In 2008 I worked with Harrogate resident Ian to design the garden around his town house. I was so pleased when Ian contacted me again in 2015 to say that he and his partner Claire had bought a tumble down farm in the Crimple Valley near Harrogate and were planning to renovate the farmhouse and barn; and that they wanted to work with me to design the gardens surrounding their new home.
We met up to discuss their needs and wishes and to look at the fields that would become the gardens; and to look at the architect’s drawings for the house and barn.
The fields around the house are steeply sloping in a lot of different directions, and it was important to design flat, useable areas of garden whilst working with the contours as much as possible to avoid having huge retaining walls! Ian and Claire showed me some pictures of what they wanted for the garden: simple dry stone walls, lots of beautiful Birch trees in rows, woodland plantings, and traditional cottage plantings.
When designing gardens I take inspiration from the Spirit of Place. This means that I refer to the local flora and fauna, folklore, building traditions, cultural aspects and any other aspects that set a place apart. Excitingly, this part of Crimple Valley is spanned by a Victorian viaduct which carries trains between Leeds and Harrogate. It is surrounded by rolling hills, sheep, and dry stone walls for the most part!
I designed the front garden with ground level beds that run from the house to the outer wall of the garden, in order to draw the eye to the landscape beyond. Raised beds also feature in the front. Initially I set them out in a simple grid, taking inspiration from geometrically laid out animal pens which we had seen when first visiting the site. The idea was that these would be full to bursting with lovely wafty cottage plants, bring the plants up to eye level, and offer lots of informal seating on their edges.
The back garden takes inspiration from the viaduct with a paved area immediately outside the house and a few steps leading up to a flat, arch shaped lawn. Raised beds tie in with the front garden and mounds of Hawthorn planting are trimmed to make divets, referring to the chunky ironwork associated with trains. I love the idea of these divets being made of dark twisted Hawthorn which will burst into white blossom in spring, come into bright green leaf, and then have cheerful red berries once the leaves have fallen. They will also offer nesting sites and food to birds.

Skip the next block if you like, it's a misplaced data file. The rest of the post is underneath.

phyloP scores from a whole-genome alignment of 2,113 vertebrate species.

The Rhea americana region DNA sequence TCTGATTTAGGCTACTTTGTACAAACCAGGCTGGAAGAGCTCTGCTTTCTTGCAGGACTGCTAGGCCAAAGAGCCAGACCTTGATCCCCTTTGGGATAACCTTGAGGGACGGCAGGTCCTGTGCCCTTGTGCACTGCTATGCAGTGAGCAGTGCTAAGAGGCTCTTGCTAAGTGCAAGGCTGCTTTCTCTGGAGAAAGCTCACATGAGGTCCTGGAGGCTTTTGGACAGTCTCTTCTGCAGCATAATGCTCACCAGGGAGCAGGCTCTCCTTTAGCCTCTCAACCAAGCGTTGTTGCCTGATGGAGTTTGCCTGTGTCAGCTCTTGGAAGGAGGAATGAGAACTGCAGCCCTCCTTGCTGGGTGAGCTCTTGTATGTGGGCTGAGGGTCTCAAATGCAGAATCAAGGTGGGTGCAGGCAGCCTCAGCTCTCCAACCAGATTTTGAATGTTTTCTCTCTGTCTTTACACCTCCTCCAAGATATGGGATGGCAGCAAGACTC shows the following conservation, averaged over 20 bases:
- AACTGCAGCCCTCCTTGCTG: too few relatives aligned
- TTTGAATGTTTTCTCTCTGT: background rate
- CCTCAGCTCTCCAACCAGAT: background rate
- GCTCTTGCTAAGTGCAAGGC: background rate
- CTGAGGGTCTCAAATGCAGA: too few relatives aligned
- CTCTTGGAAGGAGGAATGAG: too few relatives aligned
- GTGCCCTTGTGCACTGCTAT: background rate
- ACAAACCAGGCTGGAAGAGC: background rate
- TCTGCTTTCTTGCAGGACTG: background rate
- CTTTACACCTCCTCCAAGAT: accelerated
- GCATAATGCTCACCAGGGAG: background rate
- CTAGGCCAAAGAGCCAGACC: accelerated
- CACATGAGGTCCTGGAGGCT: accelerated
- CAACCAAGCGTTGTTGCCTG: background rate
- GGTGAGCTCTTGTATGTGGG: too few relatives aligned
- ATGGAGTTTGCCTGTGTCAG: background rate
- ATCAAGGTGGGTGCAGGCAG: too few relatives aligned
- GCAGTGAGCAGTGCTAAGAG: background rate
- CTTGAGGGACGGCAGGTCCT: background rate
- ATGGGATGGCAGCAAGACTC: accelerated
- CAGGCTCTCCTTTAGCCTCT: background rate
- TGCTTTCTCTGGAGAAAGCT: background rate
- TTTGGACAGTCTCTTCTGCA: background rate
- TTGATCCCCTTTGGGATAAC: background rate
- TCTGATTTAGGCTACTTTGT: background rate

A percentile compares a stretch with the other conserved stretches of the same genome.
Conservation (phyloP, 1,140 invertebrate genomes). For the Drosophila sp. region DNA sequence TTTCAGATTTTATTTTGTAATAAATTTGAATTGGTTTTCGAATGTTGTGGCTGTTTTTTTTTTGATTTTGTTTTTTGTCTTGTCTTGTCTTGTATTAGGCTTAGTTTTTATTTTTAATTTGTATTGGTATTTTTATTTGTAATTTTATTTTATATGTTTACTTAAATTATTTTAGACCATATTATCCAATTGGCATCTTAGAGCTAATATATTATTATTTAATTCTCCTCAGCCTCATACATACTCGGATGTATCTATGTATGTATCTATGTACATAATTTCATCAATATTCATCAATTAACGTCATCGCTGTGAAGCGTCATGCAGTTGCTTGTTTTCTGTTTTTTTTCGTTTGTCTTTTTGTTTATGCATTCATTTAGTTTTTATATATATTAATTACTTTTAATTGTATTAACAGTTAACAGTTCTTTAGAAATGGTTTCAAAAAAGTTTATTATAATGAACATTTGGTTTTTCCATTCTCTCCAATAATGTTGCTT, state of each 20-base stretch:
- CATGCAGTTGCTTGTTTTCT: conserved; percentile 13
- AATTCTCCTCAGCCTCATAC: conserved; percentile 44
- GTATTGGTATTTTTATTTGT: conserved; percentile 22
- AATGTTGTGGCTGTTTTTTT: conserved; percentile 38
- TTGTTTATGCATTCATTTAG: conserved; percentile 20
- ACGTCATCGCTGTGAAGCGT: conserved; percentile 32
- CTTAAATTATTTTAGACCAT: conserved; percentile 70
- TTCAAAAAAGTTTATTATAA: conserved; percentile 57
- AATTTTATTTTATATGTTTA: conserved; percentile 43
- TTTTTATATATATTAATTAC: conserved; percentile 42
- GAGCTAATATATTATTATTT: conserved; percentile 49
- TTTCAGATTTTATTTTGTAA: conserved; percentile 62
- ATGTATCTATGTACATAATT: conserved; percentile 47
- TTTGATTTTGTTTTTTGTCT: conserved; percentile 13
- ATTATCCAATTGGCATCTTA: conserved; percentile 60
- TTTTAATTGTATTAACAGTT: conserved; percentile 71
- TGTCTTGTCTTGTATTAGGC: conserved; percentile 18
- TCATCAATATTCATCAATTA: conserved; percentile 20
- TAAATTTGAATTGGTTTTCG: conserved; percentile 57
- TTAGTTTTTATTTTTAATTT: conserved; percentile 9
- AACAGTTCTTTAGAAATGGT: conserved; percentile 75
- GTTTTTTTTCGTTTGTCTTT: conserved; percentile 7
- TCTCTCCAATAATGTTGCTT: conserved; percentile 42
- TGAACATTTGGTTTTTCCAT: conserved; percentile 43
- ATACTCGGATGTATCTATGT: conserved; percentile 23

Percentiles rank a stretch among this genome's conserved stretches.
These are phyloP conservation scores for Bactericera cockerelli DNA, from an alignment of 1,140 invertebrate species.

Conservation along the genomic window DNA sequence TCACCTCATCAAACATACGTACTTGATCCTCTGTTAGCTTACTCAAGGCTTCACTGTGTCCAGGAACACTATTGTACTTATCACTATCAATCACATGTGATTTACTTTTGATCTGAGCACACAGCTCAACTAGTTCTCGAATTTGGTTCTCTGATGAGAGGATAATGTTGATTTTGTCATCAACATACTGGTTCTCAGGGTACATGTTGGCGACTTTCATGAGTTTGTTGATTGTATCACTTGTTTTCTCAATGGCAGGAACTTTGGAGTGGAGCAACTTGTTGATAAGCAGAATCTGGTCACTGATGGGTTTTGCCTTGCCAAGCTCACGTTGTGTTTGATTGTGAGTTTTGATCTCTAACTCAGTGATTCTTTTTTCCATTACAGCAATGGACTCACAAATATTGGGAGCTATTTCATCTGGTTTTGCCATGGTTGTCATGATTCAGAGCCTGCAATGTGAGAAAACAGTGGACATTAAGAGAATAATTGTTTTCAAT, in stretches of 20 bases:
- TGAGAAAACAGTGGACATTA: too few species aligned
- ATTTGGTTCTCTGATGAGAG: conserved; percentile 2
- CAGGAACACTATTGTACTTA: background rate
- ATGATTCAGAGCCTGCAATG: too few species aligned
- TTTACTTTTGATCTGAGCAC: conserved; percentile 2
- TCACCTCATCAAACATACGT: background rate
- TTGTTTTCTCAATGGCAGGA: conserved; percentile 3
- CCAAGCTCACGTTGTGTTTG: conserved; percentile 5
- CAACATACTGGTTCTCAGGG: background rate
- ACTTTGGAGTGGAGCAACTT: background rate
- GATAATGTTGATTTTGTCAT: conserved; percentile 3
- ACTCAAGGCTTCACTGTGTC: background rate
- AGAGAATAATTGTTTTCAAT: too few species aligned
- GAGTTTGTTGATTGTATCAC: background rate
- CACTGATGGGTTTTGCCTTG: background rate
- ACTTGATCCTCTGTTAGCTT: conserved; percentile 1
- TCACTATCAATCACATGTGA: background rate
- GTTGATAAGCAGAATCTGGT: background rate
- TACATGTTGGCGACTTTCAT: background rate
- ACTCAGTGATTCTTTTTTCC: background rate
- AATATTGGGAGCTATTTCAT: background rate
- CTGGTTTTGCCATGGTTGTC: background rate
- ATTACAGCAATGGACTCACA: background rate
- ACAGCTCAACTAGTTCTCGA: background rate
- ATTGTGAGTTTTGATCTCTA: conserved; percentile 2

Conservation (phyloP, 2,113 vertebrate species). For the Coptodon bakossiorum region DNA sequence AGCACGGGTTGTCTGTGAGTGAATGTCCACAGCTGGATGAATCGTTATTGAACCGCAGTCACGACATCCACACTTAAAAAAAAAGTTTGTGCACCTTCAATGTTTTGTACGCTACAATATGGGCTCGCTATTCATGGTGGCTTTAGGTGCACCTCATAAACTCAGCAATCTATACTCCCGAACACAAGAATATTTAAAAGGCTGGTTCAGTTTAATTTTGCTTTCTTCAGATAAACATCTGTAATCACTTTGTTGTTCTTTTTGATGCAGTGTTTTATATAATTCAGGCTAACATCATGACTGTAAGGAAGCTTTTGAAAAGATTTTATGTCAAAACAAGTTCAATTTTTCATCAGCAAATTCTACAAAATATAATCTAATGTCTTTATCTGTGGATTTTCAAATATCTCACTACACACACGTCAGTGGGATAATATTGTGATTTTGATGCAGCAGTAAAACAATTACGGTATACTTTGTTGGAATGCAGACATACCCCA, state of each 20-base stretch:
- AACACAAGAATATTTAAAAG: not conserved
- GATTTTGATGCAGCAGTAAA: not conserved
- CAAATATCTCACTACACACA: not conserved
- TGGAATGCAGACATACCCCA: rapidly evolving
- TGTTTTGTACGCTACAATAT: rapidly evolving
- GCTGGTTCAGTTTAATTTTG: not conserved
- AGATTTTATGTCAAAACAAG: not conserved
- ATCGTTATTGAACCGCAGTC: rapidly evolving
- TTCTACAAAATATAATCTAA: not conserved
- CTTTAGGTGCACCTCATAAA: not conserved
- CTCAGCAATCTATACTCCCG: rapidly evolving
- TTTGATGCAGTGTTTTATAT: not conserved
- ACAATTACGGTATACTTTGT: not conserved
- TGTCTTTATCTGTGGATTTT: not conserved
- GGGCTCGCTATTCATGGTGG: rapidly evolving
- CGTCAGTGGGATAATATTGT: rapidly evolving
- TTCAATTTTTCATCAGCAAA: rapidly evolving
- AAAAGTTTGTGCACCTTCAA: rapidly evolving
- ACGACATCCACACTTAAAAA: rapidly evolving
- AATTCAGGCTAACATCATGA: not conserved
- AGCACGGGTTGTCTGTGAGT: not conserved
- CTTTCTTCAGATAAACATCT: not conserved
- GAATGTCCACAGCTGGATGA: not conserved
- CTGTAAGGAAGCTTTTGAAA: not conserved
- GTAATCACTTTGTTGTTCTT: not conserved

A series of low retaining walls and steps leads from the paved area around the house to a Birch tree walk along the south-western and north-western boundary of the garden. This walk gives a feeling of intimate enclosure and privacy, and guides you up into the furthest reaches of the garden.
At the top of the hill in the north-western corner you can sit on a south-east facing bench and look over more Hawthorn divets to the viaduct.
Continuing along the Birch tree walk the hill descends and the path takes you to a firepit, which also looks onto the viaduct. This is at the edge of the garden and is designed to feel like an escape, a little bit wild and even a little bit edgey! A place to stare at the stars and the occassional passing train.
The area between the farmhouse and the barn was designed to offer visitors a welcome, and somewhere to park.
The back of the barn faces directly towards the viaduct. The arches in the design reflect those in the viaduct, and they are expressed as low hedging which borders on planting beds and seating areas behind the barn.
Further away is the Kitchen Garden, with vegetable beds and rows of fruit trees and bushes.
Once I had prepared the Concept Plan and associated sketches I met with Ian and Claire again, presented to them and got their valuable feedback. They were delighted in general but had a few changes. They felt that the grid pattern and straight lines in the front garden was too severe, so we sketched out a similar layout using curving lines. Certain other aspects changed too because the design for the house had changed slightly. I made a few sketches to reflect these changes.
Once Ian and Claire were happy that we had a shared vision they took some time to focus on renovating the buildings. A year later they contacted me again to ask me to make the detailed drawings for their own builder to work to. With the sloping site and changing levels throughout the garden during the work there were inevitably changes to be integrated into the drawings! Below you can see the detailed Master Plan which I drew on a CAD programme.
And, finally, the planting, the icing on the cake! First a Plant Palette was made, showing photos of groups of key plants which were related to the plan to give an overall feel for the different areas of the garden. The plants were selected based on the unique soil, light and drainage conditions of the site. The Planting Plans were prepared showing the location of each plant on the ground, and included a Plant Schedule which specifies the number of required plants and the size of the pots.
I hope that you have enjoyed reading about this garden design project in Harrogate. If you are interested in talking to me about your own garden please contact me via my website at www.earthworksnorth.co.uk; or by emailing firstname.lastname@example.org; or by calling me on 07958199403.
If you are interested in learning more about garden design please ask about the garden design courses that I teach at RHS Garden Harlow Carr, Harrogate.